The following books may help to resolve the problem: Jennifer Ward's I love Dirt!: 52 Activities to Help You and Your Kids Discover the Wonders of Nature [FT 796.083 WAR], The Wild Within: Adventures in Nature and Animal Teachings [508 REZ] and Tracking and the Art of Seeing [599 REZ] both by Paul Rezendes, and Joseph Cornell's Sharing Nature With Children [372.3 COR].

Friday, April 15, 2011

Poetry Friday--National Library Week!


This week is officially National Library Week, so, I thought we should celebrate with a library poem.

Thankfully, there are quite a few to choose from! Here is one of my favorites:
In the Library
by William Stafford

You are reading a book, and think you know
the end, but others can’t wait—they crowd
on the shelves, breathing. You stop and look around.
It is the best time: evening is coming,
a bronze haze has captured the sun,
lights down the street come on.

You turn a page carefully. Over your shoulder
another day has watched what you do
and written it down in that book
you can’t read till all the pages are done.

from Even in Quiet Places (Confluence, 1996)
Another favorite is "Branch Library" by Edward Hirsch. I did a P.F. post on it last year.

The following is from the title poem of Please Bury Me in the Library by J. Patrick Lewis [J 811.54 LEW].

Please bury me in the library
In the clean, well-lighted stacks
Of Novels, History, Poetry,
Right next to the Paperbacks,
This poem would be great to read aloud and should have the kids roaring when you read the final line. (You'll just have to borrow the book to find out what it is!)

From here, head over to Random Noodling where I'm hosting the Poetry Friday Round-Up. I'm taking the day off from work so that I can devote my full attention to the Round-Up, with, perhaps, a little time out to finish my income taxes.

Thursday, April 14, 2011

NH Library Snapshot Day

Yesterday libraries around the state gathered statistics about, and took photos of, a typical day at the library. Photos can be seen at www.flickr.com (use NHsnapshot for a search term). I've made a slideshow of Nesmith Library's typical day. If you put your cursor over a shot, you'll get the description at the bottom. Enjoy!

Wednesday, April 13, 2011

Cinderella Project

We're coming up on prom season. If you're a teen, the prom can be one of the most fun, and the most stressful, events of your high school career.

Imagine adding to the stress the fact that you, and/or your parents, have no financial means to make your prom wishes come true. That's where The Cinderella Project of New Hampshire comes in.
The Cinderella Project is a non-profit organization that collects donations of new and "gently worn" formal dresses and accessories and donates them to financially disadvantaged high school students in New Hampshire so they can attend their high school formal occasions in style.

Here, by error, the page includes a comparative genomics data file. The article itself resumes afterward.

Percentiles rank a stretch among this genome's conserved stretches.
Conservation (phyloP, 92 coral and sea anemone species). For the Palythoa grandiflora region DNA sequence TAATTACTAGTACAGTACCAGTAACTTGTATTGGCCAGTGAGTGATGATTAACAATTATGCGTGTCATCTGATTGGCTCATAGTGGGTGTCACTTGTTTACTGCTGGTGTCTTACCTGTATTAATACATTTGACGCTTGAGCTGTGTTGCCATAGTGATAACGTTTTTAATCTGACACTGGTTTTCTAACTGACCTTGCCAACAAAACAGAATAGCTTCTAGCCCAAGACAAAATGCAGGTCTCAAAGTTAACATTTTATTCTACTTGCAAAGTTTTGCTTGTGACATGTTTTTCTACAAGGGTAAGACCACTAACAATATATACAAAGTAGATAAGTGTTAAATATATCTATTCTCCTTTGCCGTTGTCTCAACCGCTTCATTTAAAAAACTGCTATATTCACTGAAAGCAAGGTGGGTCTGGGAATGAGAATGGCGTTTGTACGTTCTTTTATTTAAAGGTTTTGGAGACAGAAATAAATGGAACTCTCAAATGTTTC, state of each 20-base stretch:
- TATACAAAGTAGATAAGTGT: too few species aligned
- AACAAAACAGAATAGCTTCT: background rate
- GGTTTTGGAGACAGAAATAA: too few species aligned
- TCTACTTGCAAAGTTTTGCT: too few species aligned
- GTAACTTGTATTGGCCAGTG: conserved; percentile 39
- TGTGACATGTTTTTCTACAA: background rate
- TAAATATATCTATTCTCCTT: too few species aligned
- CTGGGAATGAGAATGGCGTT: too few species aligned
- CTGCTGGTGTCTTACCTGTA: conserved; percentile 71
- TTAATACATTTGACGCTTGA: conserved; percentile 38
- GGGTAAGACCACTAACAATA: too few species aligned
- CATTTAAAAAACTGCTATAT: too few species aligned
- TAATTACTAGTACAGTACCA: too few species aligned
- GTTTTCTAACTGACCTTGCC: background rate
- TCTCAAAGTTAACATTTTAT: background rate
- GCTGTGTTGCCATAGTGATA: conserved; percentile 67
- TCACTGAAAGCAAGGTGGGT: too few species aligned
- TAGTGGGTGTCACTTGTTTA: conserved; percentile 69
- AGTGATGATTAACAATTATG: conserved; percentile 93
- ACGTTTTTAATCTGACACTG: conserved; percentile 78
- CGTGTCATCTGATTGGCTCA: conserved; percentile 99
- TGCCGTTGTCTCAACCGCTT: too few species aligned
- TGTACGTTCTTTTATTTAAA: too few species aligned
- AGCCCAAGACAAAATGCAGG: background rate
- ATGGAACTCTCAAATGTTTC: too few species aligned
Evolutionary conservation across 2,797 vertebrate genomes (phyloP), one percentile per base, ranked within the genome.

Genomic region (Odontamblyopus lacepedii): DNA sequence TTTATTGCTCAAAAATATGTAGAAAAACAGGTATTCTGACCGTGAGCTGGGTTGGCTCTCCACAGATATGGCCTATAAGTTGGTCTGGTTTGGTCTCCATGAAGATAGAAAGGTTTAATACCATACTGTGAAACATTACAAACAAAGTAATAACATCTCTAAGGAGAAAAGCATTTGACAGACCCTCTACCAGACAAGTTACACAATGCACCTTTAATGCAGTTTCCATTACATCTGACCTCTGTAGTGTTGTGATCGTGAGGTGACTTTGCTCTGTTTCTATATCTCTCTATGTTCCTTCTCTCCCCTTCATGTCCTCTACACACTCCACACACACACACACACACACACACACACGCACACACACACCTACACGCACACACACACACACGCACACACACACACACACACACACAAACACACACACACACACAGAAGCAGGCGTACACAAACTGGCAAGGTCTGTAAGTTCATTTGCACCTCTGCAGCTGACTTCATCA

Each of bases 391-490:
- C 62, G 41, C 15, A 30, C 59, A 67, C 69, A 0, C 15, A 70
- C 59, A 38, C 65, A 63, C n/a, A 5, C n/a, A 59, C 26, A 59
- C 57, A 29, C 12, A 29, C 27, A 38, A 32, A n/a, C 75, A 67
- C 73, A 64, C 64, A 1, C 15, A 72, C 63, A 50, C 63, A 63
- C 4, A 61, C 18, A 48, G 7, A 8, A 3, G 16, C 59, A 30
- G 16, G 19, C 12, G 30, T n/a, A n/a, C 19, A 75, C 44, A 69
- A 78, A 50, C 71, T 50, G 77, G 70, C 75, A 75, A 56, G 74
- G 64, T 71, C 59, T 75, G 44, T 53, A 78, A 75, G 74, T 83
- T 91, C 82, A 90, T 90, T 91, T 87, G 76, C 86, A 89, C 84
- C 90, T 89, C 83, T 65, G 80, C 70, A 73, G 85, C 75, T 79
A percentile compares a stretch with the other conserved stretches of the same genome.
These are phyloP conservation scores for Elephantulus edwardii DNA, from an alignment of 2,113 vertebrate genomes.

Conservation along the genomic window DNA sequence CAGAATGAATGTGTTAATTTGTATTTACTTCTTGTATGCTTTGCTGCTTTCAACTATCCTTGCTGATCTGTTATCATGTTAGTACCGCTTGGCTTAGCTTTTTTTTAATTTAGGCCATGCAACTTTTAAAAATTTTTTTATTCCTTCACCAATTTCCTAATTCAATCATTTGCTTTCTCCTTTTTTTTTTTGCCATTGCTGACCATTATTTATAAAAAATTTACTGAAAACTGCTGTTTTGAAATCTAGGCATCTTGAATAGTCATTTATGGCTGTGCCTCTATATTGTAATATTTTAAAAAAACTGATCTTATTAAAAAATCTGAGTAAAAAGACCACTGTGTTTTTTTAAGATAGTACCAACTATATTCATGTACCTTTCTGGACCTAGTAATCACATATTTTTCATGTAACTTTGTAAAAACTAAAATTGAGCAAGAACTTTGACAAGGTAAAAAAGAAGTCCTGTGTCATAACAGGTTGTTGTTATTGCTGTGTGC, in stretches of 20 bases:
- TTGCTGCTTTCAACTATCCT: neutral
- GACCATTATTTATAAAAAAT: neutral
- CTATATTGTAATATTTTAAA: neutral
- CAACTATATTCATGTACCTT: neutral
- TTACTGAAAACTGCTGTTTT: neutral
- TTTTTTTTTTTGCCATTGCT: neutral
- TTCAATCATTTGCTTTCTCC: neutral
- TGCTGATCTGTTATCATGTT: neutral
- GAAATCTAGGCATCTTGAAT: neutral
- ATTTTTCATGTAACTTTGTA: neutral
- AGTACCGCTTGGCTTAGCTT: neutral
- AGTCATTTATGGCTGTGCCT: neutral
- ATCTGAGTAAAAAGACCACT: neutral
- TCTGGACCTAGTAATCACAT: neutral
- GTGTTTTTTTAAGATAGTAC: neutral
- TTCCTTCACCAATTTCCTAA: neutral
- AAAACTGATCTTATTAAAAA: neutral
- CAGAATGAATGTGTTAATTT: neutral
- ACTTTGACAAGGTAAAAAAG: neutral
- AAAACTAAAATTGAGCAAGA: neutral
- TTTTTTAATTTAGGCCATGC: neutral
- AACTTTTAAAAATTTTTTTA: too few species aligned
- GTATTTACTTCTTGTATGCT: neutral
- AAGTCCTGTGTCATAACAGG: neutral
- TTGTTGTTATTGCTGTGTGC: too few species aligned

Even if you're way beyond your prom years, you can feel a little prom joy by making a contribution to the Cinderella Project. If you have it within your means to do so, click here.

Most proms are affairs to remember--one way or another. Here are some proms to tickle your funnybone, scare the s**t out of you, or otherwise make you glad you're no longer a teen:

Anderson, Laurie Halse. Prom. [YA AND]

Carrie. [DVD CAR]

Ferraro, Tina. Top Ten Uses for an Unworn Prom Dress. [YA FER]

Pretty in Pink. [DVD PRE]

Prom Nights from Hell. [YA SC PRO]

Tuesday, April 12, 2011

Speak With Conviction

Typography from Ronnie Bruce on Vimeo.



Interesting video and poem, isn't it? To speak with conviction it is generally necessary to back up your assertions. You may be passionate emotionally about an issue, but I don't think it's enough. The lasting impression you make may not necessarily be the one that you wanted!

Even if you're not interested in public speaking, I'm sure the books on that topic, found in the 808.5 section, can help you in preparing for when you're writing a letter of complaint, talking to a social service provider, or even leaving a comment on an online news site. Look for The Speaker's Handbook by Jo Sprague [808.51 SPR], then review the sections on "Organization" and "Development."

Monday, April 11, 2011

Oh, No, We Missed It!

We missed celebrating World Book Day on March 3. I only just found out about it, so it's not like I ignored it. But, it is a uniquely British undertaking, "the UK’s largest celebration of books and reading," so there isn't a lot that's for American booklovers, except for the supplementary information and activities to be found on the website.